Losses hurt far more than profits provides value.
As mentioned in a previous article covering the topic in details, the asymmetric nature of losses and profits is very unforgiving.
The first reputable investor I heard speaking in depth about and really open about this concept was Ken Fisher back in 1997. He has repeated this mantra is several occasions. Here are his words in a nutshell:
“Consistency is the key. It is close to impossible to get a good, long-term, rate of return if you suffer serious negative numbers en route. It’s the math. A single year that is down 30% means you have to get 30% per year positive returns for the next four years to get back on track for 15% annual average. Or, if you score 20% annually for four years, and then suffer a 30% decline, your five year average return is only 7%”
As many other investors, he was stressing the impact that losses have on investors bottom line.
Now, what he said is common knowledge in the industry.
Sure, Warren Buffet - due to his Age and Longevity - has been one of the so called pioneers.
Even before Buffet, there were investors who understood these principles.
Others have shared their wisdom in their own style and particular way.
Here is what some very accomplished professionals have said about Capital Preservation and Avoiding Losses:
Jim Rogers, George Soros Partner at the Famous Quantum Fund, Today based in Asia and without any doubt e legendary investor:
“When I buy or sell something, I always try to make sure I’m not going to lose any money first. If there is good value, then I’m probably not going to lose much money even if I am wrong.The trick in investing is not to lose money. That’s the most important thing. If you compound your money at 9% a year, you’re better off than investors whose results jump up and down, who have some great years and horrible losses in others. The losses will kill you. They ruin the compounding rate and compounding is the magic of investing ”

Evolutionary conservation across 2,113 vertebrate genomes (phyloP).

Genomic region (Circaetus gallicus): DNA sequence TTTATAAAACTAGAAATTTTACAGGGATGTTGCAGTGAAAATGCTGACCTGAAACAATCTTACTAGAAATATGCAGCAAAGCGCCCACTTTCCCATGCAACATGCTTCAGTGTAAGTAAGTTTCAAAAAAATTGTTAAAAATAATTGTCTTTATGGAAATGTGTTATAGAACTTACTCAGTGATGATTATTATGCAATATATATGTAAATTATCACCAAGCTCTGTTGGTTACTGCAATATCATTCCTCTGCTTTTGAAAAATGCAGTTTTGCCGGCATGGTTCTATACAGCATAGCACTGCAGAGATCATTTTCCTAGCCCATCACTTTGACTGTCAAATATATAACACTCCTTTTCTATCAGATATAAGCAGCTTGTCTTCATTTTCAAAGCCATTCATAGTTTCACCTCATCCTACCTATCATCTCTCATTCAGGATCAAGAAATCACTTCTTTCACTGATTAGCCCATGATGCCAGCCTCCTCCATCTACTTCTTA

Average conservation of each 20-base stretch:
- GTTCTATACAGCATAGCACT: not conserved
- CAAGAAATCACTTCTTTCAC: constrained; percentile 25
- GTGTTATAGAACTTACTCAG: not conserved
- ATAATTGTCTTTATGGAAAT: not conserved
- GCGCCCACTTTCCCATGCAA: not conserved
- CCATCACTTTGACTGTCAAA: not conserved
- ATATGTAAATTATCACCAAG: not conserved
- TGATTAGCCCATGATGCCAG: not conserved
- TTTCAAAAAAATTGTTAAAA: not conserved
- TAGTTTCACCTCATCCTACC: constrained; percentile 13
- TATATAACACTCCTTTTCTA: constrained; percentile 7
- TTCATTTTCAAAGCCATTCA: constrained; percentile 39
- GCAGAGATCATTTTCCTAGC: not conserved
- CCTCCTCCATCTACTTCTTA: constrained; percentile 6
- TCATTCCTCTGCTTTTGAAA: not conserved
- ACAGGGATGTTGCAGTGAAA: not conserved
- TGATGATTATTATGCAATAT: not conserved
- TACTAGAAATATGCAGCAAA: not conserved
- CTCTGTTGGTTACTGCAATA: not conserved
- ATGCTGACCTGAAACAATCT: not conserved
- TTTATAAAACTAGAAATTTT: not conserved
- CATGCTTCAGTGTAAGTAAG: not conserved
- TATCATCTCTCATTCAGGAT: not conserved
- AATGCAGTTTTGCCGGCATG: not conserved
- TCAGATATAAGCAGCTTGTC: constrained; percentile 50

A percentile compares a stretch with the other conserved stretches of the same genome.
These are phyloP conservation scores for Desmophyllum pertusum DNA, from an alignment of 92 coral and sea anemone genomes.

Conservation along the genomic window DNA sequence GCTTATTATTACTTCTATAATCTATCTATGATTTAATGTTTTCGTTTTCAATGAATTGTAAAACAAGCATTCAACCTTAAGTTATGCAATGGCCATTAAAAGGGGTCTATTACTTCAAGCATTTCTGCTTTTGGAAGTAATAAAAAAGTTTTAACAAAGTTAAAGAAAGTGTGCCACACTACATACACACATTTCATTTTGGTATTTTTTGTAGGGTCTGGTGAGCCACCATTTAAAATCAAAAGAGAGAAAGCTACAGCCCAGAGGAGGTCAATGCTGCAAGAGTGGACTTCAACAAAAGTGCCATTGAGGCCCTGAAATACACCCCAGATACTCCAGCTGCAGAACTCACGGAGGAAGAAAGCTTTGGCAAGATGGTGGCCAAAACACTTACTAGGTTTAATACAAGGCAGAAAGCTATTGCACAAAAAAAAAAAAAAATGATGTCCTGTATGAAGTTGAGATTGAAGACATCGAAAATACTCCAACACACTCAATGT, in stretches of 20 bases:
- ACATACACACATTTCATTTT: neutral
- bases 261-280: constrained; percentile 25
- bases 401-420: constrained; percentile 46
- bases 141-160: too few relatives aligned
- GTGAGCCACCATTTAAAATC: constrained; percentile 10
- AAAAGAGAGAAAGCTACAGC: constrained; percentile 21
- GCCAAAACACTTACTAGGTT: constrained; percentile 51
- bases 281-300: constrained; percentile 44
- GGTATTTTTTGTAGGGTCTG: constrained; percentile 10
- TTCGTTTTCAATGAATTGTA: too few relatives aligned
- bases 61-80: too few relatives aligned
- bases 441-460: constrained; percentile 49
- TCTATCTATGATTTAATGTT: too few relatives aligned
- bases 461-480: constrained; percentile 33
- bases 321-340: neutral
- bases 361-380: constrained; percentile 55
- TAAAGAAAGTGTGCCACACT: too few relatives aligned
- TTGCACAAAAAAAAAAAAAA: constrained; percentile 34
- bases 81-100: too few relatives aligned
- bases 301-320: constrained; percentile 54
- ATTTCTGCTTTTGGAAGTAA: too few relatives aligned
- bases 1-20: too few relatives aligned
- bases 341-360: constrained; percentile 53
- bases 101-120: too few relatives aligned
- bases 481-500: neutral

Baupost's Seth Karman, The Margin of Safety man says"
“Avoiding loss is the most important prerequisite to investment success”
Paul Tudor Jones, Hedge Fund Manager/Legend and philanthropist
“Don’t focus on making money, focus on protecting what you have. The most important thing for me is that defense is ten times more important than offence. The wealth you have can be so ephemeral; you have to be very focused on the downside at all times."
George Soros, I don't think Soros needs an introduction does he? The famous Billion Dollar Pound Trade and His Forays into the Thai Crisis should ring a bell...
Well, just in case, here it is a brief synopsis: Soros is a Hungarian-American investor, business magnate, philanthropist, and author. He is considered by some to be one of the most successful investors in the world.
"Markets are constantly in a state of uncertainty and flux and money is made by discounting the obvious and betting on the unexpected. I am more concerned with preserving the Fund's capital than its recent profits, so that I tend to become more liberal with self-imposed limits when my investment concepts seem to be working"
Ed Wachenheim, Hedge fund Legend:
"I emphasize that our first goal is to control the risks of permanent loss. When we analyse a security, we first look for the attributes that will protect us against incurring a loss that cannot be recovered within a reasonable period of time. We will not commence analysing the positive attributes of a security until we are convinced that the risks of permanent loss in the security are relatively low"
And the list goes on....
We could spend days, if not weeks, quoting them.
However, that is not the objective in this post.
I am just emphasizing the importance of this principle and providing you solid arguments to support it, so you can start your investment efforts with the correct mindset.
There is an article in the archives that deals with the asymmetric nature of losses and gains.
The article explains in detail how the impact of high percentage losses have on capital appreciation and long term growth.